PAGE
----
Google recently rolled out YouTube Music, their latest attempt at a cohesive streaming service. It brought some changes from the original YouTube Music app and YouTube Red but also deviates from Google’s previous music streaming app, Google Play Music.
So what exactly is the difference between these two? Let’s find out.
If you’ve seen Google’s newest designs for YouTube proper, you’ve likely noticed the shift to a dark mode. That’s still here with YouTube Music and better matches what Google’s going for, but it’s a stark contrast from Google Play Music.
Play Music is still rocking the older Material Design style of interface with lots of white and card-like buttons. There’s still some pointed edges so it isn’t exactly like some newer Google apps, but it still fits in pretty well with the overall theme of Android.
YouTube Music blurs the lines between music and video content, which is something that Google Play Music does a better job of separating. In YouTube Music you’re going to see music videos and custom videos front and center, while Play Music opts out of that for a music-focused experience. Whether that’s a good thing or not depends on how much you want to mix your video watching with your music listening.
Going a step further, Google Play Music also displays your music library in a slightly more traditional layout. YouTube Music, on the other hand, puts a ton of emphasis on playlists and curation. Again, this is going to come down to preference, but each service really scratches a different itch.
Winner? It’s a tie.
It’s hard to say which app is better, because they’re so drastically different and will appeal to different users.
YouTube Music is brand new, which means it’s going to suffer from less development time. Google Play Music has existed for a few years now in several different forms, so it’s had plenty of time in the oven. Development has slowed down recently, but there are still years of cool features to talk about.
YouTube Music’s feature set really is centered around YouTube. There are a ton of custom playlists, remixes, and covers that you can stream from YouTube’s existing (and massive) library that you won’t find anywhere else, and that’s not even mentioning official music videos. You’ll also find some YouTube curated playlists for specific moods or genre, a la Spotify or Apple Music, adding some human touch to the whole thing.
Google Play Music boasts features that are really designed for building your library of music, not so much on popular playlists or specific curation. You can find user-created playlists, but nothing from Google directly.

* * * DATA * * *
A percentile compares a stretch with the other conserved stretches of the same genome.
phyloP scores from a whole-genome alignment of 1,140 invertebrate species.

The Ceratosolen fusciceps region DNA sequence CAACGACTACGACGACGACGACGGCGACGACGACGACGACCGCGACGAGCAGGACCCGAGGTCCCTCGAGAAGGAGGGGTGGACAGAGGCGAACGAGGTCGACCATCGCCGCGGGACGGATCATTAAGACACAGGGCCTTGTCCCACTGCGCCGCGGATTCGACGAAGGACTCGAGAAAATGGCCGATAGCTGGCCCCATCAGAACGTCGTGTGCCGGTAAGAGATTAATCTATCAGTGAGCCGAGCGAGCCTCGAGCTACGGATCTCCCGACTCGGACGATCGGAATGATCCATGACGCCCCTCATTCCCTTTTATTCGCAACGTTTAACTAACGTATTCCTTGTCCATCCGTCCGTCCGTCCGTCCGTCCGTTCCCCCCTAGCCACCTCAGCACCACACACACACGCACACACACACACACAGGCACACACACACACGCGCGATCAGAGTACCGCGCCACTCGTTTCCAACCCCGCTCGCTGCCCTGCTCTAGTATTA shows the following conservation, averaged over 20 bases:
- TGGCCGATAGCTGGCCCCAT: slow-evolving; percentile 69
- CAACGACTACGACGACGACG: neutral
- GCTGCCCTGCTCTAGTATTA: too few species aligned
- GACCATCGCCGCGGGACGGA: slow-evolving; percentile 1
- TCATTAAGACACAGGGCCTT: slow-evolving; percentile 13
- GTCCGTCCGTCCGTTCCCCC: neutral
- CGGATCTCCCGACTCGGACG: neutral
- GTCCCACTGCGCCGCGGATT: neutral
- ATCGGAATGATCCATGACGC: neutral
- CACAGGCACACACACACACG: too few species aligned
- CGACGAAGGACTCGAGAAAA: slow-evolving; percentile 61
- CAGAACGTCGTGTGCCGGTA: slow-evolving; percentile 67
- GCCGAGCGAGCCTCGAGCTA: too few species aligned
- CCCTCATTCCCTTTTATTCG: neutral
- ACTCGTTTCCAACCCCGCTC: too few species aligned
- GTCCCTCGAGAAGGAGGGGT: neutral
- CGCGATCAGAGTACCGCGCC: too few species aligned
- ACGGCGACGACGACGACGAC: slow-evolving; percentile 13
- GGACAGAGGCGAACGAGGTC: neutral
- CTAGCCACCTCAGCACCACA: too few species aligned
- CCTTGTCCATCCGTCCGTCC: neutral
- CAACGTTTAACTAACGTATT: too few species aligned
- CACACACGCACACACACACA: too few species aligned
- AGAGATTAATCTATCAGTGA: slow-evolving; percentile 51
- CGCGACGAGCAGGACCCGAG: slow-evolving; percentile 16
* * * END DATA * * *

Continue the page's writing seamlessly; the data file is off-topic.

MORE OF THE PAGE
However, GPM does try to use algorithms to guess what you’d like to listen to based on your location or what time of day it is, and it bases that on your listening history during different times of the week or at different places. If you like chill music on Tuesday nights you can find a randomly generated playlist of music for that, which is sometimes a little more accurate than a human trying to guess what everyone would like.
Play Music also offers cloud storage for your own MP3 files, and anything you purchase from the Play Store will be available to listen to here. The audio quality has a higher ceiling than YouTube Music, there’s a sleep timer, an option to block explicit songs in the radio, and some fine-tuned controls over what music gets downloaded for offline use.
Winner? Google Play Music.
YouTube Music has some edge when it comes to video, but we’re talking music streaming, and Google Play Music has way, way more features. Your music experience is better, the audio streaming quality is better, and it still feels like a music library instead of a tool for YouTube.
But what about the parts of each app that don’t really fall under the interface of feature set? Let’s talk about those.
YouTube Music, for example, has some serious integration with regular YouTube and the rest of Google’s ecosystem. You can yell at your Google Home to play specific music from YouTube, and any music that you like while browsing YouTube will be available in your YouTube Music library. That includes regular music, but also video game music remixes, covers of other music, or anything else weird you might stumble on. You can also see how popular your favorite artists are on YouTube, and adding that artist to your library will keep you updated whenever they release anything new, laying the foundation for a more social aspect to music streaming.
On the other side of the coin, Google Play Music doesn’t really offer much to match that. And according to Google, at some point everything in GPM will be rolled into YouTube Music, including the cloud storage and purchased music, so long term there’s less of a reason to begin investing into this side of Google’s music streaming catalog.
Winner? YouTube Music.
Google Play Music offers a better experience right now, but YouTube Music seems to be where Google’s focus currently is. In a few years it’s reasonable to expect YouTube to pick up enough extra features to be your main streaming source, and it will continue to be a better fit in Google’s ecosystem as time goes on.
So, YouTube Music vs. Google Play Music: what’s your favorite so far? Let us know in the comments.